Tuesday, May 31, 2011

31.05.11 Les Baux – Montmajour – Bull’s Meat

31.05.11 Les Baux – Montmajour – Bull’s Meat

Action on Les Baux. More pics here
Not the best of weather today. Twenty degrees yes but generally cloudy and often windy. Still, we were out and about.

We became statistics at the amazing hilltop fortress of Les Baux de Provence, joining the two million visitors per year. The site dates back to the 10th century and is a lively visit with some tough walking required and ancient war machines in action. Views are fantastic here. Here also we had our first view of the region’s Santons, handmade figures usually in local costume, particularly famous for their crib scenes.
Our afternoon visit also has 10th century links. The Montmajour Abbey is massive, very impressive indeed and just about 3 kilometres from our base. Admission is 7 euro a head and well worth it.
There are many highlights in this imposing place but the one that really engaged me was the burial places in the rock (see photo).  Fascinating. Also great views, just like Baux. Got my first glimpse of a bunch of Camargue ponies from here and Arles was also clearly visible.
In between, we had visited a Roman Aqueduct. No. Not the famous one at Pont du Gard but one just down the road from us in Fontvieille. Indeed, the road is called the Aqueduct Romaine. It is not in anywhere near as good condition as Gard but quite an impressive reminder nonetheless.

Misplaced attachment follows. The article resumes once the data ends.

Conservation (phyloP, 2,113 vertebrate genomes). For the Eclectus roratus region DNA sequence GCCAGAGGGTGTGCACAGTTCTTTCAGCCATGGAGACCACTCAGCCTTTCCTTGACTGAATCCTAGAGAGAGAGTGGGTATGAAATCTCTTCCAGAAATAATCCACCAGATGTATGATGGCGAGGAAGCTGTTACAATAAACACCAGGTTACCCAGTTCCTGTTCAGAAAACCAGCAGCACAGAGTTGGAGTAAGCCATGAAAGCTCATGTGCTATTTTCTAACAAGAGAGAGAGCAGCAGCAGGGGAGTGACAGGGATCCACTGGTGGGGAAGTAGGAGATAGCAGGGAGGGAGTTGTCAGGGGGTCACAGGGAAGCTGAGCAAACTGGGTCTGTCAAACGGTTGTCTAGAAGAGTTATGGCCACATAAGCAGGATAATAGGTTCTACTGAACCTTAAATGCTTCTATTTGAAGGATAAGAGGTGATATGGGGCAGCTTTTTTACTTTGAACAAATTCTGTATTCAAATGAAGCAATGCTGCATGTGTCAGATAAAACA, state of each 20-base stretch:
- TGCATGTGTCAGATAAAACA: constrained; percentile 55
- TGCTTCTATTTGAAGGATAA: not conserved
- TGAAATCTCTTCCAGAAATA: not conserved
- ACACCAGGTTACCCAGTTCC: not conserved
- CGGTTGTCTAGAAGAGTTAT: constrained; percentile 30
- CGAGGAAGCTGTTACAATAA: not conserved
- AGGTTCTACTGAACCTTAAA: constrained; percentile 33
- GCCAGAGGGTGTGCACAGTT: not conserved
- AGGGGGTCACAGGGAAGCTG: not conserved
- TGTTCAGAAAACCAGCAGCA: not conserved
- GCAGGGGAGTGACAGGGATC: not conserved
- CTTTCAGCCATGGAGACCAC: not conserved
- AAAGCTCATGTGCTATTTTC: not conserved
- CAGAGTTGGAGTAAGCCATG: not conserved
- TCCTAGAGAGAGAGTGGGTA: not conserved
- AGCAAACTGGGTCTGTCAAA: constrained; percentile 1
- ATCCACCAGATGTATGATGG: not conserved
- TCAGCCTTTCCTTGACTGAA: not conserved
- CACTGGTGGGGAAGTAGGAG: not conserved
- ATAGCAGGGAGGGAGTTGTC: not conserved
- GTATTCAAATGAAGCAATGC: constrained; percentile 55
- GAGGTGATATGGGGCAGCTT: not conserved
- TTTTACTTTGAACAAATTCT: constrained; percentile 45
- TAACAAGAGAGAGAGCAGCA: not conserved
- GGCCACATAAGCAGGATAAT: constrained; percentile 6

After all the walking, hundreds of steps in Baux and Montmajour, we were hungry and decided to head out to the nearby town of Maussane. Two restaurants on our shortlist were closed and another had a later opening so we settled for a corner spot, suitably entitled Le Coin Gourmand.
It was tiny and we were squeezed in with other diners and here I had my first taste of the Camargue bull. Tough enough I must say as was my seat but generally the meal was excellent. Enjoyed a goat’s cheese starter and a huge salad. The other main dish was a very satisfactory pair of lamb chops served with (same as the beef) ratatouille and a tasty piece of a pasta tart. Desserts weren’t bad at all. Mine was a Soufflé Glacé with Calissons d’Aix and hers was a really moist Fig and Almond tart, better then anything in the dessert line that we ate in the Dordogne last year.